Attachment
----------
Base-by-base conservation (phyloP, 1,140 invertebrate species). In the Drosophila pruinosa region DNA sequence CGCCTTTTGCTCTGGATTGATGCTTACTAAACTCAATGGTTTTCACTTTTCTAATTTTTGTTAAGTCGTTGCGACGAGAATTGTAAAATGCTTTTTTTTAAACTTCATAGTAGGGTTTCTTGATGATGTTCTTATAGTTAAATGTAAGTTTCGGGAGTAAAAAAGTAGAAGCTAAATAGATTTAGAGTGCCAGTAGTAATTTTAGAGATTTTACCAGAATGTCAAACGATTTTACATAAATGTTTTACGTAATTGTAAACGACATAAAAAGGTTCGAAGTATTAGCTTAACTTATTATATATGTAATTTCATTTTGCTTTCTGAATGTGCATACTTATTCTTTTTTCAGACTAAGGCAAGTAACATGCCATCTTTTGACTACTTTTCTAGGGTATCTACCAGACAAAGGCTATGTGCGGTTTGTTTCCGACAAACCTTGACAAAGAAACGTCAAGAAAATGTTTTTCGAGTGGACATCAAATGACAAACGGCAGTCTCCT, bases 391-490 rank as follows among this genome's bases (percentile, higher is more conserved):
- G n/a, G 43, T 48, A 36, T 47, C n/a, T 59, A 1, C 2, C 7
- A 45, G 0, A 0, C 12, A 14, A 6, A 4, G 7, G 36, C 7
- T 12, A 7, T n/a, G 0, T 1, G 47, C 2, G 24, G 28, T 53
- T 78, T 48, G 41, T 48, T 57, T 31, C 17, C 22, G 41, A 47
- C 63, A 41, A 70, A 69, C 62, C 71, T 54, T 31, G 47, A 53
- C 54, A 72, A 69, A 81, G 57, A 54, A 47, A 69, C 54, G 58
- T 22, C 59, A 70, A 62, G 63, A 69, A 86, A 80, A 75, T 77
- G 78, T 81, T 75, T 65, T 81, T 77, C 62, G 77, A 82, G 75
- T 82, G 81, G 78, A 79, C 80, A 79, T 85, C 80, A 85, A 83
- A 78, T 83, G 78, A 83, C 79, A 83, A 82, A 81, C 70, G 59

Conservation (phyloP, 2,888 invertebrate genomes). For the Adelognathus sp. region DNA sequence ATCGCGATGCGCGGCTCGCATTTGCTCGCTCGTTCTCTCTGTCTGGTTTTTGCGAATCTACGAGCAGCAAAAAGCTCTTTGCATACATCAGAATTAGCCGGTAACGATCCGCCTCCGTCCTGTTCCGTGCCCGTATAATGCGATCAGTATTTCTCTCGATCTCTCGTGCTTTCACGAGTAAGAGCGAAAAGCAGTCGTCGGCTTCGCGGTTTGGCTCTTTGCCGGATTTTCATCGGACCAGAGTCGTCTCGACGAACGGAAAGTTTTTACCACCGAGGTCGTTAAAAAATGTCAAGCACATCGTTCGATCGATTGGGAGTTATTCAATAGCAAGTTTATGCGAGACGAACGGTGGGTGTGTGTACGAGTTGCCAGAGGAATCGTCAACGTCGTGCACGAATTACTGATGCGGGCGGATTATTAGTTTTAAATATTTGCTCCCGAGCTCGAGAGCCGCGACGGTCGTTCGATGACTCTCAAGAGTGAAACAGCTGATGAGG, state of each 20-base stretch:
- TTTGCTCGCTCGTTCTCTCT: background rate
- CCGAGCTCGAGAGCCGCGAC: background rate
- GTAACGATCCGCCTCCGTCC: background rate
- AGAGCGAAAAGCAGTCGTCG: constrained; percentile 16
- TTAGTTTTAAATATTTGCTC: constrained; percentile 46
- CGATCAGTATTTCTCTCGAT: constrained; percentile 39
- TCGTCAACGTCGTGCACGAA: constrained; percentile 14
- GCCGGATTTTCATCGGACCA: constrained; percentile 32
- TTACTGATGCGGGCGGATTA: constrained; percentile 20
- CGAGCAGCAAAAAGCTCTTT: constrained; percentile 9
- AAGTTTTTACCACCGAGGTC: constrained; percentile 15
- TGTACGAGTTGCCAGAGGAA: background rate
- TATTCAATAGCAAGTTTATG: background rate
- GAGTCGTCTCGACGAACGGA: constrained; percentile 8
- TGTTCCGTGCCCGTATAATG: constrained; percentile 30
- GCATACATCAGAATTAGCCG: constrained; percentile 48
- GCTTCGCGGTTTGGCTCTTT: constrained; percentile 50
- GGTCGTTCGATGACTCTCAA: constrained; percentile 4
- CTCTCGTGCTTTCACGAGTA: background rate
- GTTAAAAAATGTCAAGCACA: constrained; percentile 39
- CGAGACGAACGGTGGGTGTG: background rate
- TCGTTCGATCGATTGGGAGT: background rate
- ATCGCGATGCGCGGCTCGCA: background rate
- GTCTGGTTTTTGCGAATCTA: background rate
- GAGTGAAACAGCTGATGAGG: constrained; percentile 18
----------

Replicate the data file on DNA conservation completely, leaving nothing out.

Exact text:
Base-by-base conservation (phyloP, 1,140 invertebrate species). In the Drosophila pruinosa region DNA sequence CGCCTTTTGCTCTGGATTGATGCTTACTAAACTCAATGGTTTTCACTTTTCTAATTTTTGTTAAGTCGTTGCGACGAGAATTGTAAAATGCTTTTTTTTAAACTTCATAGTAGGGTTTCTTGATGATGTTCTTATAGTTAAATGTAAGTTTCGGGAGTAAAAAAGTAGAAGCTAAATAGATTTAGAGTGCCAGTAGTAATTTTAGAGATTTTACCAGAATGTCAAACGATTTTACATAAATGTTTTACGTAATTGTAAACGACATAAAAAGGTTCGAAGTATTAGCTTAACTTATTATATATGTAATTTCATTTTGCTTTCTGAATGTGCATACTTATTCTTTTTTCAGACTAAGGCAAGTAACATGCCATCTTTTGACTACTTTTCTAGGGTATCTACCAGACAAAGGCTATGTGCGGTTTGTTTCCGACAAACCTTGACAAAGAAACGTCAAGAAAATGTTTTTCGAGTGGACATCAAATGACAAACGGCAGTCTCCT, bases 391-490 rank as follows among this genome's bases (percentile, higher is more conserved):
- G n/a, G 43, T 48, A 36, T 47, C n/a, T 59, A 1, C 2, C 7
- A 45, G 0, A 0, C 12, A 14, A 6, A 4, G 7, G 36, C 7
- T 12, A 7, T n/a, G 0, T 1, G 47, C 2, G 24, G 28, T 53
- T 78, T 48, G 41, T 48, T 57, T 31, C 17, C 22, G 41, A 47
- C 63, A 41, A 70, A 69, C 62, C 71, T 54, T 31, G 47, A 53
- C 54, A 72, A 69, A 81, G 57, A 54, A 47, A 69, C 54, G 58
- T 22, C 59, A 70, A 62, G 63, A 69, A 86, A 80, A 75, T 77
- G 78, T 81, T 75, T 65, T 81, T 77, C 62, G 77, A 82, G 75
- T 82, G 81, G 78, A 79, C 80, A 79, T 85, C 80, A 85, A 83
- A 78, T 83, G 78, A 83, C 79, A 83, A 82, A 81, C 70, G 59

Conservation (phyloP, 2,888 invertebrate genomes). For the Adelognathus sp. region DNA sequence ATCGCGATGCGCGGCTCGCATTTGCTCGCTCGTTCTCTCTGTCTGGTTTTTGCGAATCTACGAGCAGCAAAAAGCTCTTTGCATACATCAGAATTAGCCGGTAACGATCCGCCTCCGTCCTGTTCCGTGCCCGTATAATGCGATCAGTATTTCTCTCGATCTCTCGTGCTTTCACGAGTAAGAGCGAAAAGCAGTCGTCGGCTTCGCGGTTTGGCTCTTTGCCGGATTTTCATCGGACCAGAGTCGTCTCGACGAACGGAAAGTTTTTACCACCGAGGTCGTTAAAAAATGTCAAGCACATCGTTCGATCGATTGGGAGTTATTCAATAGCAAGTTTATGCGAGACGAACGGTGGGTGTGTGTACGAGTTGCCAGAGGAATCGTCAACGTCGTGCACGAATTACTGATGCGGGCGGATTATTAGTTTTAAATATTTGCTCCCGAGCTCGAGAGCCGCGACGGTCGTTCGATGACTCTCAAGAGTGAAACAGCTGATGAGG, state of each 20-base stretch:
- TTTGCTCGCTCGTTCTCTCT: background rate
- CCGAGCTCGAGAGCCGCGAC: background rate
- GTAACGATCCGCCTCCGTCC: background rate
- AGAGCGAAAAGCAGTCGTCG: constrained; percentile 16
- TTAGTTTTAAATATTTGCTC: constrained; percentile 46
- CGATCAGTATTTCTCTCGAT: constrained; percentile 39
- TCGTCAACGTCGTGCACGAA: constrained; percentile 14
- GCCGGATTTTCATCGGACCA: constrained; percentile 32
- TTACTGATGCGGGCGGATTA: constrained; percentile 20
- CGAGCAGCAAAAAGCTCTTT: constrained; percentile 9
- AAGTTTTTACCACCGAGGTC: constrained; percentile 15
- TGTACGAGTTGCCAGAGGAA: background rate
- TATTCAATAGCAAGTTTATG: background rate
- GAGTCGTCTCGACGAACGGA: constrained; percentile 8
- TGTTCCGTGCCCGTATAATG: constrained; percentile 30
- GCATACATCAGAATTAGCCG: constrained; percentile 48
- GCTTCGCGGTTTGGCTCTTT: constrained; percentile 50
- GGTCGTTCGATGACTCTCAA: constrained; percentile 4
- CTCTCGTGCTTTCACGAGTA: background rate
- GTTAAAAAATGTCAAGCACA: constrained; percentile 39
- CGAGACGAACGGTGGGTGTG: background rate
- TCGTTCGATCGATTGGGAGT: background rate
- ATCGCGATGCGCGGCTCGCA: background rate
- GTCTGGTTTTTGCGAATCTA: background rate
- GAGTGAAACAGCTGATGAGG: constrained; percentile 18